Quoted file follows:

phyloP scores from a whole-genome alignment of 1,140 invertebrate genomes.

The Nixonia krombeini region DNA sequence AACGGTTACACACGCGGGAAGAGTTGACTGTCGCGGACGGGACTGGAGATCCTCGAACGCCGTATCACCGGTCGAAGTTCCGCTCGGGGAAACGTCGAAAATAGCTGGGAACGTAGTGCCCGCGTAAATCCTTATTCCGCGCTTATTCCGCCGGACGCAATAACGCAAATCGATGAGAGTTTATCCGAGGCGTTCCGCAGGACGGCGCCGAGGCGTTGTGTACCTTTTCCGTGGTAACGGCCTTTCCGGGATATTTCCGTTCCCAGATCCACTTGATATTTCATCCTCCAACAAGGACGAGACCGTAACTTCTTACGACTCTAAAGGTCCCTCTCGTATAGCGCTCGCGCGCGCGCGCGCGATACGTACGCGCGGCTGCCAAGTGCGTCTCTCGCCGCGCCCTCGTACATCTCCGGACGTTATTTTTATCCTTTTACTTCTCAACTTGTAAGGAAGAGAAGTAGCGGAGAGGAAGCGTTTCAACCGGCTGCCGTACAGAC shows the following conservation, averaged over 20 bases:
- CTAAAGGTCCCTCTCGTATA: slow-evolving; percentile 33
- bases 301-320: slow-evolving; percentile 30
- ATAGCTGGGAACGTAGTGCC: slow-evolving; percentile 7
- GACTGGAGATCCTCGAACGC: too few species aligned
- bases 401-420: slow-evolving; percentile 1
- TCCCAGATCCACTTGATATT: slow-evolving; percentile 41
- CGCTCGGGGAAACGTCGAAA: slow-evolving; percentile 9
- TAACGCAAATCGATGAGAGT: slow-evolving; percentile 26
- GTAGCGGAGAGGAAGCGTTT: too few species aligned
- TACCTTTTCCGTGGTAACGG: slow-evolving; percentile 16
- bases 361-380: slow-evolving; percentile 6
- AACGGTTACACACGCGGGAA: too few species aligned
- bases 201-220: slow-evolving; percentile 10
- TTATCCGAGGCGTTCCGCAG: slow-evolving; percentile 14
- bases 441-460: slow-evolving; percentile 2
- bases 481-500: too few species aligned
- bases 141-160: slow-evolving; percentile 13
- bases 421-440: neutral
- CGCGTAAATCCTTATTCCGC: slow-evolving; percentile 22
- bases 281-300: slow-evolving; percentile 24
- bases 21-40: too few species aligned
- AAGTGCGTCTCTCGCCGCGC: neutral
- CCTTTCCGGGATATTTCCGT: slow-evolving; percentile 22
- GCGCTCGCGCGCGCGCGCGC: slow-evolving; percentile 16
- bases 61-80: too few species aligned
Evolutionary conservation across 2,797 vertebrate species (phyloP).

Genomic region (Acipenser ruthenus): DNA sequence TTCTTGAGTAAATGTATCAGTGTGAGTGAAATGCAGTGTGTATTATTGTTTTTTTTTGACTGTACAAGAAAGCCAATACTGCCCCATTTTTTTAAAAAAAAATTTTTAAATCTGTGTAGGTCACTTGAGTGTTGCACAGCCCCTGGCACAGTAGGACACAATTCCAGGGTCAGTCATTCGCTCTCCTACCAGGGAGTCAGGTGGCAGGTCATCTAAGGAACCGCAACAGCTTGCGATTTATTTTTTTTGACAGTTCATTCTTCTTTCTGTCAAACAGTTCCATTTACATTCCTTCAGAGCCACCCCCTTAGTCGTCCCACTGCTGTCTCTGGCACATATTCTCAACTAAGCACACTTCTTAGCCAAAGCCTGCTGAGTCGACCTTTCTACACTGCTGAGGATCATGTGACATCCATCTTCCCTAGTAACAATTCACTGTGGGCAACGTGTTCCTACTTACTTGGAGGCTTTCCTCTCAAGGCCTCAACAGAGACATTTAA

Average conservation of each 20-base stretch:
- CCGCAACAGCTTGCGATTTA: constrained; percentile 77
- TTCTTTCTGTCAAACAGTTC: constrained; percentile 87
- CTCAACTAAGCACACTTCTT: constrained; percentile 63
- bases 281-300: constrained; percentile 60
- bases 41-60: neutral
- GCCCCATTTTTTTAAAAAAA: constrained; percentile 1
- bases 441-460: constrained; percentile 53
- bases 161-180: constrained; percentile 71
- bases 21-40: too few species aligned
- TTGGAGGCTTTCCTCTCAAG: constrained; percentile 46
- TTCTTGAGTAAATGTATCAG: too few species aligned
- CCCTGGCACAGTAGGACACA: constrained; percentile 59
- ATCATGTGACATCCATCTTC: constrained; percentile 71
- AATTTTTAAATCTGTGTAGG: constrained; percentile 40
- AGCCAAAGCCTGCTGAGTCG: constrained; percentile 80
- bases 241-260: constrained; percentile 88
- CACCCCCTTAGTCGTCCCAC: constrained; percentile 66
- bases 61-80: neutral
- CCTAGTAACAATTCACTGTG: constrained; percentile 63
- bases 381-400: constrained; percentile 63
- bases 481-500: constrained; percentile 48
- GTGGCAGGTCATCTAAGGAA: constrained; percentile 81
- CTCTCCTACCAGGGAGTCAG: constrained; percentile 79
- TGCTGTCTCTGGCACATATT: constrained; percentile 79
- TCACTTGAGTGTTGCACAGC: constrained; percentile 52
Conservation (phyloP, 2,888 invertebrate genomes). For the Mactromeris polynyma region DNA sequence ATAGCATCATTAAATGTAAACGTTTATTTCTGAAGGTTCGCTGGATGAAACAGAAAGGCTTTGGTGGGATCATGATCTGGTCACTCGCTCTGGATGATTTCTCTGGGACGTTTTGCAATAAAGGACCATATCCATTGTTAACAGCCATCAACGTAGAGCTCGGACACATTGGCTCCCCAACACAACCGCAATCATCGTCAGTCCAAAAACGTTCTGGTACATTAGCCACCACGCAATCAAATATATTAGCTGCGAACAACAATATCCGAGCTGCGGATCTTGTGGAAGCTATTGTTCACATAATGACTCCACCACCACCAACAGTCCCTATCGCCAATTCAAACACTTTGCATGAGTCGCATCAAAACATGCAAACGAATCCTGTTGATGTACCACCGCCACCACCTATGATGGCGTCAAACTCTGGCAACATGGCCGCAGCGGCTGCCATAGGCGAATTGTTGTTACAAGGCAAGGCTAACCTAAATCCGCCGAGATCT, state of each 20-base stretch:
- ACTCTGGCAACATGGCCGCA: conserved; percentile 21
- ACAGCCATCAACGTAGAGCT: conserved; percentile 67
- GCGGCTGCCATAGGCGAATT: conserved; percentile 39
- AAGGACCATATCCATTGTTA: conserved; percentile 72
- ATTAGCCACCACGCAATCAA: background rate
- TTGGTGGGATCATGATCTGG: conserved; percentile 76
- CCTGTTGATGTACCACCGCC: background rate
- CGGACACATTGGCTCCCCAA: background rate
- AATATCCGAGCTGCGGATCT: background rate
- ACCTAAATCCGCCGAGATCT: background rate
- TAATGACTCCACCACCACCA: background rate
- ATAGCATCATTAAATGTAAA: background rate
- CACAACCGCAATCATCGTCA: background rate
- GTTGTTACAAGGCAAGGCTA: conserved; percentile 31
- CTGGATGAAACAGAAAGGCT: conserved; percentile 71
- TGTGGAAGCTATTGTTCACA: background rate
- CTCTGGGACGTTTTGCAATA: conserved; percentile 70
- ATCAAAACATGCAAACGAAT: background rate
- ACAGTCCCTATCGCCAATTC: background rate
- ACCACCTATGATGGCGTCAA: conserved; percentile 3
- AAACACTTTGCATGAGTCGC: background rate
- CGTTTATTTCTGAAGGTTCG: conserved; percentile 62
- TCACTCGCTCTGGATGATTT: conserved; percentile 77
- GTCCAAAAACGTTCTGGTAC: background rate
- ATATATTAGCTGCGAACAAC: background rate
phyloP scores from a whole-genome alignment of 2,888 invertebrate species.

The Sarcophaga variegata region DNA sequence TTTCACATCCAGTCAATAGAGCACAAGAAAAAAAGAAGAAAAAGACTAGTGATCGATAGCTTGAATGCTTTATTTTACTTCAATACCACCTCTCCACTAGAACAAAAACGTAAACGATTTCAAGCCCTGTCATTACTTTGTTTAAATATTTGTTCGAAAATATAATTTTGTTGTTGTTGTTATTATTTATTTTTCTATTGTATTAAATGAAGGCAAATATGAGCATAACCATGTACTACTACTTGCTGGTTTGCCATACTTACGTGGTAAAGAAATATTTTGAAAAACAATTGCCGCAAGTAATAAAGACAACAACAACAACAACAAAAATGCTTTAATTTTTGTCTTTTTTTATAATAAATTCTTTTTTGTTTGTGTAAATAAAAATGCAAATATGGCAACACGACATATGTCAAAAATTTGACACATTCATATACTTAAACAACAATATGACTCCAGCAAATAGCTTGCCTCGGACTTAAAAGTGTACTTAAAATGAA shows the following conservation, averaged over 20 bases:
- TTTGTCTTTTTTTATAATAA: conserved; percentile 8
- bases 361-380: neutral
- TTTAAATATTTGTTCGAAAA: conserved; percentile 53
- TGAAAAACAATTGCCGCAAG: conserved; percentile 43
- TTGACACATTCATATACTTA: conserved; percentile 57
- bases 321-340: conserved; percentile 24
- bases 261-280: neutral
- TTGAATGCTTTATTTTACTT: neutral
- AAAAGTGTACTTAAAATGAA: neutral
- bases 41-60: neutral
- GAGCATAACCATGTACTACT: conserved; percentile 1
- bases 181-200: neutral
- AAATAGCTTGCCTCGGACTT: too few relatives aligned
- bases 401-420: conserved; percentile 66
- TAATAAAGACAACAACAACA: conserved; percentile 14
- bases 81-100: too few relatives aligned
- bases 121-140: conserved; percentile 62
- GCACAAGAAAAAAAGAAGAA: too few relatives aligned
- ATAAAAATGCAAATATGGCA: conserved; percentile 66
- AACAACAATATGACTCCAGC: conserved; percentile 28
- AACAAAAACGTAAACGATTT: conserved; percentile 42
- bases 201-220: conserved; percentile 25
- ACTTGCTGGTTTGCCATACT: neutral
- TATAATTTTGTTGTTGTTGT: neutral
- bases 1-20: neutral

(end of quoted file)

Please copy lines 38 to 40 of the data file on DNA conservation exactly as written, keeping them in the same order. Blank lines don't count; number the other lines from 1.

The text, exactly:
- bases 161-180: constrained; percentile 71
- bases 21-40: too few species aligned
- TTGGAGGCTTTCCTCTCAAG: constrained; percentile 46